President Joe Biden took a victory lap on Wednesday at the Detroit auto show, highlighting automakers’ increasing shift to electric vehicles and billions of dollars in new investments in battery plants.
The trip to the Detroit auto show, the largest such event in North America, is part of stepped-up travel in advance of the midterm elections to highlight his party’s agenda. Democrat Biden sought to focus voter attention on strides the nation is making in the transition to electric vehicles under his leadership and the role unions will play in the industry.
“We’re choosing to build a better America, an America that is confronting the climate crisis, with America’s workers leading the way,” Biden said.
The president was introduced by local auto union worker Ryan Buchalski, who said the president was “kicking ass for the working class.”
Biden announced the approval of the first $900 million in U.S. funding to build EV charging stations in 35 states as part of a $1 trillion infrastructure law approved last November. The goal is to create a nationwide charging network.
Detroit’s Big Three automakers are showing off new EVs at the car show. The U.S. Congress and Biden, a self-described “car guy,” have pledged tens of billions of dollars in loans, manufacturing and consumer tax credits and grants to speed the transition away from internal combustion vehicles to cleaner EVs.
Still, gasoline-powered trucks are well-represented at the exhibition. A significant majority of new vehicles sold by the Detroit Three are still gas-powered models and Tesla Inc dominates the U.S. electric vehicle market and outsells the Detroit Three automakers combined on EVs.
In August 2021, Biden set a goal that EVs or plug-in hybrid vehicles represent 50 percent of all U.S. new vehicle sales by 2030. The Detroit Three back the nonbinding goal of 50 percent.
“A great American Road Trip is going to be fully electrified,” Biden declared.
The White House has heralded a string of major investment announcements from U.S. and foreign automakers to build new battery plants and electric vehicles.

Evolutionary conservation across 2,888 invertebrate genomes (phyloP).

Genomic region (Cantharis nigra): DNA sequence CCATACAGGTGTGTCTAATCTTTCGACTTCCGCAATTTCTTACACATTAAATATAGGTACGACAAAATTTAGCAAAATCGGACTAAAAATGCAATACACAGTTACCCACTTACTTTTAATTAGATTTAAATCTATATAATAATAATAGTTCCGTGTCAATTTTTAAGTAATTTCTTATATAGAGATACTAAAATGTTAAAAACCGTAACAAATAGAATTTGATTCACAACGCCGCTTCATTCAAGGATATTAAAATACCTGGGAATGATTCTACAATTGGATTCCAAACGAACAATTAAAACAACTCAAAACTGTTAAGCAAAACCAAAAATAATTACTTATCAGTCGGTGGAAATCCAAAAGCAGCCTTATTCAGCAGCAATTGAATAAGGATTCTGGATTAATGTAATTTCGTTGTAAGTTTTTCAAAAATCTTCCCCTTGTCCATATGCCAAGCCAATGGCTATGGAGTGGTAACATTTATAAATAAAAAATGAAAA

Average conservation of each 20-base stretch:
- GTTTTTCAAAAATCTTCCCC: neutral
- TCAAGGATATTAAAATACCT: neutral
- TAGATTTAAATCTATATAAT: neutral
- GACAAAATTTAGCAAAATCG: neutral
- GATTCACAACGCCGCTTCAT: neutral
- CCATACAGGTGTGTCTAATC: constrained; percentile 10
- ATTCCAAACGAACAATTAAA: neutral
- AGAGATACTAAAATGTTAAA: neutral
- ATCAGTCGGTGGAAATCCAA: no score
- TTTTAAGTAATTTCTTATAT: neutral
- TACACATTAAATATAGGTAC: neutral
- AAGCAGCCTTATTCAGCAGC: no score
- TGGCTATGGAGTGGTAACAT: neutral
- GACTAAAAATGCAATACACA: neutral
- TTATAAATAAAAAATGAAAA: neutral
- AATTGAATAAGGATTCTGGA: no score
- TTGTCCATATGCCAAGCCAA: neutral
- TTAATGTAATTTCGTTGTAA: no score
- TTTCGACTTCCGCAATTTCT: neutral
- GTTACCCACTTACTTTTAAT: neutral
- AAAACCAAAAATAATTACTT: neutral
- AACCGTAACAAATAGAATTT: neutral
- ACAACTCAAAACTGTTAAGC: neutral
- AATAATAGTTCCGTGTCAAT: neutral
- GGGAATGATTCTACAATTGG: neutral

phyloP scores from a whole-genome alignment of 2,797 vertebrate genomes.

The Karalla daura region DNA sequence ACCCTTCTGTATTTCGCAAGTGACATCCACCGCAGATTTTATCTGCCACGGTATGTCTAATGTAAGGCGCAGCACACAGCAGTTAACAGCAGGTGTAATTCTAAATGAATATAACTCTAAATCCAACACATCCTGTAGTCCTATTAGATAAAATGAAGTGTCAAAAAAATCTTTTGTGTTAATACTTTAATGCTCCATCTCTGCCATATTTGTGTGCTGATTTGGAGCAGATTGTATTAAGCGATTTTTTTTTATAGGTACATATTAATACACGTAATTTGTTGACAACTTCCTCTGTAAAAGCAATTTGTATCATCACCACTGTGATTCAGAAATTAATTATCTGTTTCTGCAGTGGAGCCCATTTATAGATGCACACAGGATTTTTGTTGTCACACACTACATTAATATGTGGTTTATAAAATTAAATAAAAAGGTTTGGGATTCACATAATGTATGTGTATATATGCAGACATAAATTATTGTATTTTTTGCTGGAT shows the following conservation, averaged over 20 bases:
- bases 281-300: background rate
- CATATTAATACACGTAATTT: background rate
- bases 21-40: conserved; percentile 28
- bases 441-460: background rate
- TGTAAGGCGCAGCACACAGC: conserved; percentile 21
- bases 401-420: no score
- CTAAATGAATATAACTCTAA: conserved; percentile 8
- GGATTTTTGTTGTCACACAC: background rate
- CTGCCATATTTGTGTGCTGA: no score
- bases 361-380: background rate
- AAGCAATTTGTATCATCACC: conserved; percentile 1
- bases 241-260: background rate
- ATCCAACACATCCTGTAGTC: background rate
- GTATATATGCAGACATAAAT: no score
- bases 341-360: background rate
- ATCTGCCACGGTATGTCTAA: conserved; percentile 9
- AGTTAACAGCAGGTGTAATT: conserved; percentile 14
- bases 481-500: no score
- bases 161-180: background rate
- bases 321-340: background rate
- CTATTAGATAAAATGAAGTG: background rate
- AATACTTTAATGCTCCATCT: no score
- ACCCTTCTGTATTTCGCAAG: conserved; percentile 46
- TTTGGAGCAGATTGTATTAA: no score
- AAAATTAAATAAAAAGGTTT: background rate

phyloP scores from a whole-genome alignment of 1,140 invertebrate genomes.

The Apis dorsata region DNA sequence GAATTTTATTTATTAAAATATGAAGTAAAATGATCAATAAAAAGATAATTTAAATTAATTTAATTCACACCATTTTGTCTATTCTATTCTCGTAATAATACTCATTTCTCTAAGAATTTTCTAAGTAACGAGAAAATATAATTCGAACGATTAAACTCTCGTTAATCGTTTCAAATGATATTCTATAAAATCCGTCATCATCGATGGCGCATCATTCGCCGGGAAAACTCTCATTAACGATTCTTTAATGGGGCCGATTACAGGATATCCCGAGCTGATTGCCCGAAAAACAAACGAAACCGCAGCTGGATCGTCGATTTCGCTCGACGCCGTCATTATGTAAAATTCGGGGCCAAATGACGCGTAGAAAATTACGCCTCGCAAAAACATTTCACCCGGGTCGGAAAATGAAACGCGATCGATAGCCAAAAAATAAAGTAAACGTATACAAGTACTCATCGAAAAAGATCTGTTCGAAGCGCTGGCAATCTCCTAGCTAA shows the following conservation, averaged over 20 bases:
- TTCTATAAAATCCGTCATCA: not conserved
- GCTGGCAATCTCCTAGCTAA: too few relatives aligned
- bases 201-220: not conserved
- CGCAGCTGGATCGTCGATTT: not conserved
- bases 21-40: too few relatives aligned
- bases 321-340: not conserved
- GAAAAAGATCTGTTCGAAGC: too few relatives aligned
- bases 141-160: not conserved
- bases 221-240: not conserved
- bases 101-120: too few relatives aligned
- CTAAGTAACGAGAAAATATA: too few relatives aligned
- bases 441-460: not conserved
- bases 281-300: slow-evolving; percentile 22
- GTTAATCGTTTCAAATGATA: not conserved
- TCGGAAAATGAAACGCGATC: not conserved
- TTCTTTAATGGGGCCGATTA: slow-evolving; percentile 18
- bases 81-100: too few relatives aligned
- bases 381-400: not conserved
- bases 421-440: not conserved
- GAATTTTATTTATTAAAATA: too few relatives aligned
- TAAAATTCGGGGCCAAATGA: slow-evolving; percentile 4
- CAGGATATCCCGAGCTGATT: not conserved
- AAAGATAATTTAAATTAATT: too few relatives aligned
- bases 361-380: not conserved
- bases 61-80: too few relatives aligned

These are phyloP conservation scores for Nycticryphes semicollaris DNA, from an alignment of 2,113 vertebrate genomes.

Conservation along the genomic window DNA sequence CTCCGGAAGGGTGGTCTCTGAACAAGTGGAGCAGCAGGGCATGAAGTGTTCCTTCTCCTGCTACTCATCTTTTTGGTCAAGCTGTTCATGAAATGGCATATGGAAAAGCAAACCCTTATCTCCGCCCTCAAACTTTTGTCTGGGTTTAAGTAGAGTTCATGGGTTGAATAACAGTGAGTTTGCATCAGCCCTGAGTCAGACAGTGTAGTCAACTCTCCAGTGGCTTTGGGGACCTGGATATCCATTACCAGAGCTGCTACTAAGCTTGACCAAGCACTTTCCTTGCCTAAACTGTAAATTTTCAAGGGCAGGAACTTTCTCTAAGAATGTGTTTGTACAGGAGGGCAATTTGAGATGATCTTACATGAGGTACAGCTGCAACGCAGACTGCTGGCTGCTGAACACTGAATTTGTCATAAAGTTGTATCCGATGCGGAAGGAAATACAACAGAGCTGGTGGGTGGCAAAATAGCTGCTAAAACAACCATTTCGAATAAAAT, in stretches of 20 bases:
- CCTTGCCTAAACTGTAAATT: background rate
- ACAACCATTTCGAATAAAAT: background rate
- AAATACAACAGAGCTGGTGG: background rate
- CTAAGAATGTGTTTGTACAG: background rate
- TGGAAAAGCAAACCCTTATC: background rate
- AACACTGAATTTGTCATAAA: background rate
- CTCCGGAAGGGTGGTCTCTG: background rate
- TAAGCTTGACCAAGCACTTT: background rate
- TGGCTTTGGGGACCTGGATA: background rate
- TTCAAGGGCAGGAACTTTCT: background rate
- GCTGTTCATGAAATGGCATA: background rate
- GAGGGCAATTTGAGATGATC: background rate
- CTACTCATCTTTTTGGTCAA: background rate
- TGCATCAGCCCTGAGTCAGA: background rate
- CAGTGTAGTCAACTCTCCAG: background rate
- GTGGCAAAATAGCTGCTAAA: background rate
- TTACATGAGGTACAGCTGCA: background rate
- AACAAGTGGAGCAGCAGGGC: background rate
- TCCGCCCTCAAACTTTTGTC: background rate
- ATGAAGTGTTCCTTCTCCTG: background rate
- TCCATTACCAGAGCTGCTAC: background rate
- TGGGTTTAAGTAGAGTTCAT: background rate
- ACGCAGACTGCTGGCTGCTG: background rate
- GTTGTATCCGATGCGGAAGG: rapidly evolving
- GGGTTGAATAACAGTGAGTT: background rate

White House National Climate Adviser Ali Zaidi told Reuters automakers and battery firms in 2022 announced “$13 billion into EV manufacturing” as they accelerate “the pace of their investment into capital projects here in the United States.”
In July, the U.S. Energy Department said it plans to lend Ultium Cells LLC, a joint venture of GM and LG Energy Solution, $2.5 billion to help finance construction of new lithium-ion battery cell manufacturing facilities.
When he served as vice president in the Obama administration, Biden attended the Detroit auto show as a strong advocate of the 2008-09 bailouts of General Motors Co and Chrysler, which is now part of Stellantis NV.
EV battery makers are looking to increase U.S. production as the country implements stricter regulation and tightens tax credit eligibility.
In August, California moved to require all new vehicles sold in the state by 2035 to be either electric or plug-in electric hybrids. The Biden administration has declined to endorse a specific phaseout date for gas-powered vehicles.
Honda Motor Co Ltd recently announced it will build a new $4.4 billion lithium-ion battery plant for U.S. EVs with Korean battery supplier LG Energy Solution Ltd.
Toyota Motor Corp said it will boost its planned investment in a new U.S. battery plant from $1.29 billion to $3.8 billion.
GM and LG Energy Solution in August began production at their $2.3 billion joint-venture battery production plant in Ohio. The companies are considering a site in New Carlisle, Indiana, for a fourth U.S. battery cell manufacturing plant expected to cost around $2.4 billion.
“I believe we can own the future of the automobile market. I believe we can own the future of manufacturing. American manufacturing is back. Detroit is back. America’s back, and folks we’re proving it’s never, ever, ever a good bet to bet against the American people,” Biden said.
By Reuters (Reporting by David Shepardson and Jeff Mason in Detroit and Jarrett Renshaw in Philadelphia; Editing by Matthew Lewis and David Gregorio)